The MPower CRB7 Router Jig
This year I decided to do more with my router. The first step was to acquire a book many consider to be the “router bible”: Woodworking with the Router, by Bill Hylton. I haven’t had time to read it yet but it looks terrific. Shortly after, while leafing through the extraordinary Lee Valley catalog I came across an accessory that looked extremely intriguing: the MPower CRB7. After reading some rave reviews, I took the plunge. At the time, Rockler had a far better price than Lee Valley.
In my view, the CRB7 paid for itself in the first project I used it, where it allowed me to:
- cut mortises in short uprights
- trim edge banding of various thicknesses flush with the doors I’d applied it to (this function requires an attachment that is sold separately)
The CRB7 has a host of other features that I didn’t use for that project, such as:
- a system to cut circles of various diameters
- a stabilizing leg
- an edge guide (an attachment that is sold separately)
Micro-Adjustment and Guided Cuts
One of the features that will be useful in many situations (such as the mortises shown lower on the page) is the micro-adjustment, which lets you place the router or guide close to where you want it, then dial in the exact location with a knurled wheel.
On the picture to the right, you see how you can set up the CRB7’s straight edge to ride against a guide. Normally you’d have to locate the guide precisely, but here you can just set it up “close enough” then make the adjustment on the CRB7.
Fitting the Jig to the Router
Fitting the CRB7 to the Milwaukee 5616 Router
I assumed the CRB7 would fit my router, as the Lee Valley site claimed that it includes “guide rods to accommodate many router models, including (…) Milwaukee 5615/16”. It turns out that the CRB7 fits routers that come with wing screws to tighten the guide rods from the top of the base. That is not the case on the 5616, where you tighten the guide rods from the bottom.
MPower was extremely helpful. As a solution, they suggested tapping holes from the top of the router base, and they went so far as to ship me some knobs and to help with the cost—a level of customer service unseen this side of 1990.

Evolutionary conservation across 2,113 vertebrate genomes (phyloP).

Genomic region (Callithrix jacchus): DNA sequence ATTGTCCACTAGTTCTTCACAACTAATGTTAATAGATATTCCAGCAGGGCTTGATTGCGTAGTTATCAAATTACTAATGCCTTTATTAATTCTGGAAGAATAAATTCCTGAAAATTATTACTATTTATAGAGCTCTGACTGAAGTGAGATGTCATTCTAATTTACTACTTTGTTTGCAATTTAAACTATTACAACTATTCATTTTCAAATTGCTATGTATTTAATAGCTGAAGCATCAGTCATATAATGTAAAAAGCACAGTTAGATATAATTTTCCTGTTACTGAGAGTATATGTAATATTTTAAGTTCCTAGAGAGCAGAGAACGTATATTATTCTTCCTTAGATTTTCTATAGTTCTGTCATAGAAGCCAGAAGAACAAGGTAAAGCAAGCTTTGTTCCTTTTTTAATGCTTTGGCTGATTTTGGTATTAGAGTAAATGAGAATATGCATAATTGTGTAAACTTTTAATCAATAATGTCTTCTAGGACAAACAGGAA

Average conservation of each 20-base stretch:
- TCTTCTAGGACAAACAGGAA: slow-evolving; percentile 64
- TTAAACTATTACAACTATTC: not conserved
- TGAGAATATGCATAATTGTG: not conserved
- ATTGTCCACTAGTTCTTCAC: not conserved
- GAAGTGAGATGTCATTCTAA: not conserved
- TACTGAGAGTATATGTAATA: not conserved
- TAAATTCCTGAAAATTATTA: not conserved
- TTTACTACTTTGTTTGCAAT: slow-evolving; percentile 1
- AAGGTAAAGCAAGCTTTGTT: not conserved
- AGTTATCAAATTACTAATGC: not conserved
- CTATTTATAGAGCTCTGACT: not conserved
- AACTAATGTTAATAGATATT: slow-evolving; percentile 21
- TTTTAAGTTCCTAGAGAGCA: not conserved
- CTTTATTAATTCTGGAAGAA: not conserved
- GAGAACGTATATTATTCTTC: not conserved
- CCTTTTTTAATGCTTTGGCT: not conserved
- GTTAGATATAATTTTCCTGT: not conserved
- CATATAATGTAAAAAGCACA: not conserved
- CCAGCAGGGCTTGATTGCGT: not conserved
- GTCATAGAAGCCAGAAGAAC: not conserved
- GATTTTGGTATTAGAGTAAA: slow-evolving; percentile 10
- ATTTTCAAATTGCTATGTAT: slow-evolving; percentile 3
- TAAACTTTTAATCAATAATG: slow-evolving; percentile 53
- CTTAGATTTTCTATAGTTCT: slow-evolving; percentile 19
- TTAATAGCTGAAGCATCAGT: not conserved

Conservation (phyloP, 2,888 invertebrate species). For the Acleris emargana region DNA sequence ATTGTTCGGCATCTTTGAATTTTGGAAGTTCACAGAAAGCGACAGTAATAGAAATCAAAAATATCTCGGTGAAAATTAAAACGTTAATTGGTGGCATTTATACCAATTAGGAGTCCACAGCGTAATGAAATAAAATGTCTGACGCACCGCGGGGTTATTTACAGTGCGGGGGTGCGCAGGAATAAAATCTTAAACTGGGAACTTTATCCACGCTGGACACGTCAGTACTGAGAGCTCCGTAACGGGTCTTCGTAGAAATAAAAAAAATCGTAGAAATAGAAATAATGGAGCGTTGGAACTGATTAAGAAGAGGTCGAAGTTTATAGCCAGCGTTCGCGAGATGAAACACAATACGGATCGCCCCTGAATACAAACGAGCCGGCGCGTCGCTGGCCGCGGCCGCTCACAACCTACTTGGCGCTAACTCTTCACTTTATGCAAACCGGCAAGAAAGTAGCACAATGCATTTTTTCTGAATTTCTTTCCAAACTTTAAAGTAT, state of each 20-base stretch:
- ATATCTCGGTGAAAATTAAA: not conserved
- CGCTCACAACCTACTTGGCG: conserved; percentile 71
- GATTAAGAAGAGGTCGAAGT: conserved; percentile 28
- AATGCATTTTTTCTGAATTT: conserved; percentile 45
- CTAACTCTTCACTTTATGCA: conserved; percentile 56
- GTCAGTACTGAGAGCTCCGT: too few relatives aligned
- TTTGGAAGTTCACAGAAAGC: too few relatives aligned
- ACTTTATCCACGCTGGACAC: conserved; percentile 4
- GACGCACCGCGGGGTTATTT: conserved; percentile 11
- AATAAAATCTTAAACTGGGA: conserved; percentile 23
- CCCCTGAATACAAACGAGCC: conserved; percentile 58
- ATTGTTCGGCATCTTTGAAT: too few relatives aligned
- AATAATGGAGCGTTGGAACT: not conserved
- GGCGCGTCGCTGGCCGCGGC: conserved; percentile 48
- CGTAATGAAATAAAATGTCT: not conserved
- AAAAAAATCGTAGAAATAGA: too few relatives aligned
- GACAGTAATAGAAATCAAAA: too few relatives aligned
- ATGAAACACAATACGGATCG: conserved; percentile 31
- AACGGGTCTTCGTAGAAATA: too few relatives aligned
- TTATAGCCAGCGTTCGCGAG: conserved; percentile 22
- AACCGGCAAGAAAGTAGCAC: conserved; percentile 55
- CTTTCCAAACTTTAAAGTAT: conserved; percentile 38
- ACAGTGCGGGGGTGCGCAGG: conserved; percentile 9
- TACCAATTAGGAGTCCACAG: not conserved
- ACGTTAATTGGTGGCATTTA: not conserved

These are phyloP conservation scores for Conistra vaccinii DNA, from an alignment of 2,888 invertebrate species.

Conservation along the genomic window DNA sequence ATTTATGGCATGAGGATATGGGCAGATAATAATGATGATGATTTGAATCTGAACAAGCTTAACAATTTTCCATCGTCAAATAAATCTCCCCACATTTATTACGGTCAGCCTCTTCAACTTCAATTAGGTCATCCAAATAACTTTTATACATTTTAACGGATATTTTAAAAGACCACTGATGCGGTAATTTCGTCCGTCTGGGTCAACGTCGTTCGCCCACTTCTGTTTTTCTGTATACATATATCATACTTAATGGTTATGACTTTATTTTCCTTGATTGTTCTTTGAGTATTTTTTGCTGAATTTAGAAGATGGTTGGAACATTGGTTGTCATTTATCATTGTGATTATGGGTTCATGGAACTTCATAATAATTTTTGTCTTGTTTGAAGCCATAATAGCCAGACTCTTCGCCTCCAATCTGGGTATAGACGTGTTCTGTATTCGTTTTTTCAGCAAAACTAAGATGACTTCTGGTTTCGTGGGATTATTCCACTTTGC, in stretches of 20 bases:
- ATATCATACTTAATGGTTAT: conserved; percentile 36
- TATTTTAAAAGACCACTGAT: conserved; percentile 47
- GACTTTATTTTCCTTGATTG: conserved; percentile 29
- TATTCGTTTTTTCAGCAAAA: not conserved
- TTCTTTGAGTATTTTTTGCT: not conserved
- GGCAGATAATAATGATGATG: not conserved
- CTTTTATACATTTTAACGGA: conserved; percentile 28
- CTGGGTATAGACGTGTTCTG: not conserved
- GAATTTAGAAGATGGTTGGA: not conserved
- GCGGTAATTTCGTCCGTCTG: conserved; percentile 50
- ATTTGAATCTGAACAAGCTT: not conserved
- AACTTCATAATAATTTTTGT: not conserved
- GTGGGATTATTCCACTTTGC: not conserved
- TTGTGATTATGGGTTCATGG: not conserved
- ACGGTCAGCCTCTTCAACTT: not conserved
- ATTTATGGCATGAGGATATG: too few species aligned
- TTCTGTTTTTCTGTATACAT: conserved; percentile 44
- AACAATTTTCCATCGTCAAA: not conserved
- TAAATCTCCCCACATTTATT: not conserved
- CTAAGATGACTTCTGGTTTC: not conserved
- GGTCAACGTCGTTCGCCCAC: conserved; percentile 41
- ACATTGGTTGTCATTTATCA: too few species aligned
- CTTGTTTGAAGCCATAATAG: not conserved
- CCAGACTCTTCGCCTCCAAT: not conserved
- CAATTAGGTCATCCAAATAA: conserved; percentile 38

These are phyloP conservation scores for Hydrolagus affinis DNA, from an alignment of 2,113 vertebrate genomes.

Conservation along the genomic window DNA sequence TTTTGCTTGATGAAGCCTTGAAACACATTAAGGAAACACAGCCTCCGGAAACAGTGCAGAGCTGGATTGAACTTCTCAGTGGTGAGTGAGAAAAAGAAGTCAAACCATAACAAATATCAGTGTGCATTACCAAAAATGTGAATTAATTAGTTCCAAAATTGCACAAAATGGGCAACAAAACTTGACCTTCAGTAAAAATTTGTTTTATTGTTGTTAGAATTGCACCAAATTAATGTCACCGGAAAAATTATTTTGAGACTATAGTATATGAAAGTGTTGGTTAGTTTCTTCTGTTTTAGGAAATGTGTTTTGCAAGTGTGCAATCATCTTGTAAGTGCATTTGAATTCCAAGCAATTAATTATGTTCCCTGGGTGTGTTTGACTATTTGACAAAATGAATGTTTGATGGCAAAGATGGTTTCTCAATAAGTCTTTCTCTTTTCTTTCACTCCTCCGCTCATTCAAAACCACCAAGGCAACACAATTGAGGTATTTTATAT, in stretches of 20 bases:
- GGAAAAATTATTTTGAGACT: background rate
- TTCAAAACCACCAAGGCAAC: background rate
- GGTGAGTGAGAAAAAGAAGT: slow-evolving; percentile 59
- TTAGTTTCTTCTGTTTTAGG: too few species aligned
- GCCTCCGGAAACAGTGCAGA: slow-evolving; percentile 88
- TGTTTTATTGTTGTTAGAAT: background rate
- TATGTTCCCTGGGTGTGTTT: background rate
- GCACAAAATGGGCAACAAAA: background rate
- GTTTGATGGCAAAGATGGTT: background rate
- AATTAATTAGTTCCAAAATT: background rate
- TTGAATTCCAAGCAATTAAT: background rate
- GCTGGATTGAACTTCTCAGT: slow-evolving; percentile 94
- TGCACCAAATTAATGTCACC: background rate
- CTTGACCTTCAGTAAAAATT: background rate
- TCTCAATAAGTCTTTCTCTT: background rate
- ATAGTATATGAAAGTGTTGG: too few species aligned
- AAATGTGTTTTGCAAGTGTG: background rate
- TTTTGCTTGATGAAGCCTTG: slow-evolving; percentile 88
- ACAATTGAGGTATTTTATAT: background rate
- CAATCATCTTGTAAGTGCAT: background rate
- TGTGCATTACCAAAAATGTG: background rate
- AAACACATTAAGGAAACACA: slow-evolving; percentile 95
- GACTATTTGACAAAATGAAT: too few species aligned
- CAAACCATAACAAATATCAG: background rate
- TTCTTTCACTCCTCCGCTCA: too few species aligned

Before tapping, the machinist suggested I strengthen the base by filling some of the hollows. For this, I used some epoxy filler in the existing threaded holes, then some epoxy putty I had on hand for the larger gaps.
On the following pictures, you can see the CRB7 fitted to the 5616-20 plunge router base. I ended up using some cap screws because the beautiful knobs MPower sent me were too short for the holes.
On the first project after receiving the CRB7, I wanted to cut a number of mortises in short uprights in order to make partitions in shelves. The CRB7 comes with an attachment that is perfect for this. I couldn’t have done the job without it.
To cut mortises with the CRB7, you screw two metal cylinders into the base. These cylinders serve as guides on either side of the work piece. When cutting, you need to maintain a certain amount of torque so the cylinders keep in contact with the work.
For these short uprights, I held the work pieces in a vice. To set the exact location of the mortise, I set the router on top of the piece then used the micro-adjuster.
Here is the cutting process.
And here are the results.
Trimming Edge Banding
For this project I was converting two doors to an L-shaped desk. The doors where made of particle wood so I had to improve the edges. I cut some thick “banding” and used the CRB7’s edge trimming kit (which is sold separately) to bring it flush with the doors. The colors look harsh on the “work-in-progress” picture but the final desk looks great.
For the thinner banding, I was able to use the optional bearing that mounts on the edge trimming kit and allows you to guide the router exactly where you want it.
For the thicker banding, I had to ride free hand. With or without a bearing, I found that it was best to set up the router bit a smudge over the desk surface. The first picture shows how I do this with a playing card. The second picture shows the free-hand trimming.
For this and other operations, it’s critical to make sure the various nuts on the CRB7 are tight so you don’t come out of adjustment. I learned to check that periodically as the nuts can come loose with the vibrations.
There are two ways to cut circles with the CRB7.
For larger circles, you screw several extensions together to make a pivoting arm. I haven’t used this yet, but I set it up to take a picture.
For small-radius circles, you screw a pivot to the base itself. The pivot is stored on the CRB7 with the help of a magnet. After a bit of use, my magnet came off, so I glued in a smaller but more powerful rare-earth magnet from Lee Valley.
For narrow work pieces, you can screw a leg into the CRB7 to help stabilize the router. I haven’t used it yet but set it up to take a picture. On the picture, the leg is short, but if you follow the rod to the other side of the base, you can see that there is room to adjust the leg for a much higher piece.
Out of the box, the CRB7 has a few other features I haven’t mentioned.
A fence attachment is sold separately. I haven’t used mine yet.
If I understand correctly, MPower is working on new attachments.
I hope you enjoy your CRB7. So far, I’m loving mine: it’s already held its promise to take my routing to a new level.